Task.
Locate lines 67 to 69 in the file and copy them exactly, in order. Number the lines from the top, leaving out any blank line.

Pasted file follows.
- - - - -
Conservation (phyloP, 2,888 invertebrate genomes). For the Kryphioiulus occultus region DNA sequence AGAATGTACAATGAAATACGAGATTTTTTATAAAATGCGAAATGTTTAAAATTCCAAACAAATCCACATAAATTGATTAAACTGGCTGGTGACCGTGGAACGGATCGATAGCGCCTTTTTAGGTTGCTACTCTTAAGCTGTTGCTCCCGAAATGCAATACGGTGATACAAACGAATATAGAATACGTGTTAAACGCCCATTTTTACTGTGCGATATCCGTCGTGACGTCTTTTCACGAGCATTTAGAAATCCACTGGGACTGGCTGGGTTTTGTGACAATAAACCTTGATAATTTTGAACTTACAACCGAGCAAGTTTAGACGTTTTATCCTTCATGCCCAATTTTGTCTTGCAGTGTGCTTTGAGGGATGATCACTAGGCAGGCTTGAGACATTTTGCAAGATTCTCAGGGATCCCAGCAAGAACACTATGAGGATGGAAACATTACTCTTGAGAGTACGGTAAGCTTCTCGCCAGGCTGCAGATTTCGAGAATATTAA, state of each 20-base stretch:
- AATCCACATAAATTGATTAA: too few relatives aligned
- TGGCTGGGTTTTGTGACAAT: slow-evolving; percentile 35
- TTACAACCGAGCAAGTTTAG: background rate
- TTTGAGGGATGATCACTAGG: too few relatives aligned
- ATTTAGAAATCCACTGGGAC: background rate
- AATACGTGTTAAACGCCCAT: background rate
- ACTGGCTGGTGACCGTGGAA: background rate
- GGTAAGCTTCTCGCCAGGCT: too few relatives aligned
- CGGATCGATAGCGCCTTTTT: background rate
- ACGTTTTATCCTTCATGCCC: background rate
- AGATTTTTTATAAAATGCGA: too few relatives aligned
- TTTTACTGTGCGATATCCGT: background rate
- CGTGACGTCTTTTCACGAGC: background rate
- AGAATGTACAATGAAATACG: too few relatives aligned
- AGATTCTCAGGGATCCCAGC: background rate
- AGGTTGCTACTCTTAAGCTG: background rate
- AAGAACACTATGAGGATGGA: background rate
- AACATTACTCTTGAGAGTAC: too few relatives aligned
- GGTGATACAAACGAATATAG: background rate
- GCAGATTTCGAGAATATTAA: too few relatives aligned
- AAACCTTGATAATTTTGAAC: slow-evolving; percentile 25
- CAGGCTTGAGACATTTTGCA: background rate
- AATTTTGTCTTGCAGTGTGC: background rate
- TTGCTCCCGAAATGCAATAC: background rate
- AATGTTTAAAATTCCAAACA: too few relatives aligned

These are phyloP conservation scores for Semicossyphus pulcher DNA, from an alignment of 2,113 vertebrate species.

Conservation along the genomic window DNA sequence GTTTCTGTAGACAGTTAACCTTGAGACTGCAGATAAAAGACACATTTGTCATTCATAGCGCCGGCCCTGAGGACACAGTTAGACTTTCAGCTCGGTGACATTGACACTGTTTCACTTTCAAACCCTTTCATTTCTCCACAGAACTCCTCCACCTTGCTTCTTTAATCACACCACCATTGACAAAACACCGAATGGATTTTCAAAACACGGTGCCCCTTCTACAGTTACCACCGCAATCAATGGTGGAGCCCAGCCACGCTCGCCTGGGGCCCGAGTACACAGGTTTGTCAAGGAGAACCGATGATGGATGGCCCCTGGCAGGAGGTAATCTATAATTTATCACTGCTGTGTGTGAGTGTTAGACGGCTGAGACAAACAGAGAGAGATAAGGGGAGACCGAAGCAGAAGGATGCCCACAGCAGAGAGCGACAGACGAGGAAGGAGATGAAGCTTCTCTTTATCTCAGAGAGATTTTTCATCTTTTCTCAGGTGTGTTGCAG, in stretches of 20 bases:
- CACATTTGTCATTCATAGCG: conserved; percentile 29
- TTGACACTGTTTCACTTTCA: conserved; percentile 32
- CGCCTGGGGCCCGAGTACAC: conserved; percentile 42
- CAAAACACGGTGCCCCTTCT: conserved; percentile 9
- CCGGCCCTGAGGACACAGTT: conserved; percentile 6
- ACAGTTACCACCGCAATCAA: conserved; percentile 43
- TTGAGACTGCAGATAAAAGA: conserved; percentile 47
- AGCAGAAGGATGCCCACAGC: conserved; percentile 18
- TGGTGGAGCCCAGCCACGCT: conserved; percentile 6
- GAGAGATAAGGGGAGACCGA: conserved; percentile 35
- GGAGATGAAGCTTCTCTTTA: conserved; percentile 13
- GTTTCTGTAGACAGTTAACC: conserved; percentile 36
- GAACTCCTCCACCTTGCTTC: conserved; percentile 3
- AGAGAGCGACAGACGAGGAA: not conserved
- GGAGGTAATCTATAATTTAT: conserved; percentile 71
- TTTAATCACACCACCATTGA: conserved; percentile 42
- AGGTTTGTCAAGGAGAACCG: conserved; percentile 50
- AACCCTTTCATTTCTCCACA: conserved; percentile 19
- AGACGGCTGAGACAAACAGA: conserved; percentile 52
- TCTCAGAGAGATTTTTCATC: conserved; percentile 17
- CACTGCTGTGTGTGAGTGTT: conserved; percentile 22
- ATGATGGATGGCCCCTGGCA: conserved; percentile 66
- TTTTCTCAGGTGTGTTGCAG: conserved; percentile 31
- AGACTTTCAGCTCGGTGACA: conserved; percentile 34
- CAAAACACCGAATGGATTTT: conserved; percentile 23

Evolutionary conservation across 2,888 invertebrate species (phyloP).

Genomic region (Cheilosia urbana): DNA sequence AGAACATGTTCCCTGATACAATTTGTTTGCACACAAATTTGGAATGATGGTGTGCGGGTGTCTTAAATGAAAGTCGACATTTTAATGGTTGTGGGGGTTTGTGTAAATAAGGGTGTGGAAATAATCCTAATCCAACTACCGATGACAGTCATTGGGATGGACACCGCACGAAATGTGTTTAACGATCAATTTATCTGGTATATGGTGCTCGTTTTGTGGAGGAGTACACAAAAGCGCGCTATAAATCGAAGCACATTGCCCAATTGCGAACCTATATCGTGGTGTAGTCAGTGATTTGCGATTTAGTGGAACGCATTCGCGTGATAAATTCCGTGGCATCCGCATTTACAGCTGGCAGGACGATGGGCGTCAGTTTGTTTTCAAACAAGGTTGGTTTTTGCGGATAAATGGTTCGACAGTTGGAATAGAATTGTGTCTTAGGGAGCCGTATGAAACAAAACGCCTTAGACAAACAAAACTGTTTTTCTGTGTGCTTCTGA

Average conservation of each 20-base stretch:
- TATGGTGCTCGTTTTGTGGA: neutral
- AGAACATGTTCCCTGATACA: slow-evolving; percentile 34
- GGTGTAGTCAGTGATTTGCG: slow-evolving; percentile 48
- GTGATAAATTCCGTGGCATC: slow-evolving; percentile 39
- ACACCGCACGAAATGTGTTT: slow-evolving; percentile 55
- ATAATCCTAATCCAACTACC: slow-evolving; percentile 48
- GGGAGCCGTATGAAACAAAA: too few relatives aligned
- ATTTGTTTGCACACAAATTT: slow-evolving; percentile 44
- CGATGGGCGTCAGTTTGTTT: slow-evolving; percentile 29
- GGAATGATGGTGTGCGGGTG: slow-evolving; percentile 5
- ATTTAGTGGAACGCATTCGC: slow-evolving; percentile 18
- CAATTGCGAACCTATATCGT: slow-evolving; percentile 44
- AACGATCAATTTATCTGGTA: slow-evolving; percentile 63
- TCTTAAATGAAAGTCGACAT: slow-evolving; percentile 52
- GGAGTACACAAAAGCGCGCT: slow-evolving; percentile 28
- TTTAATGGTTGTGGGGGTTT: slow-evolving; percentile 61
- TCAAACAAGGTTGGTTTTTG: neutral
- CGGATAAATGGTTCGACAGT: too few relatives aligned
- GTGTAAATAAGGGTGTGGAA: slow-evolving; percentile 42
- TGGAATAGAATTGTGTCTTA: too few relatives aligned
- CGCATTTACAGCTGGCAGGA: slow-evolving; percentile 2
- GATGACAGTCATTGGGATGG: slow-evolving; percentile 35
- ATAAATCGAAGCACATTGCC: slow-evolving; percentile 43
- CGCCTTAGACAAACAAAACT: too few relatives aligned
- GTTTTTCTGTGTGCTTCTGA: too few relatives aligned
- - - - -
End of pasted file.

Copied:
- ATTTAGTGGAACGCATTCGC: slow-evolving; percentile 18
- CAATTGCGAACCTATATCGT: slow-evolving; percentile 44
- AACGATCAATTTATCTGGTA: slow-evolving; percentile 63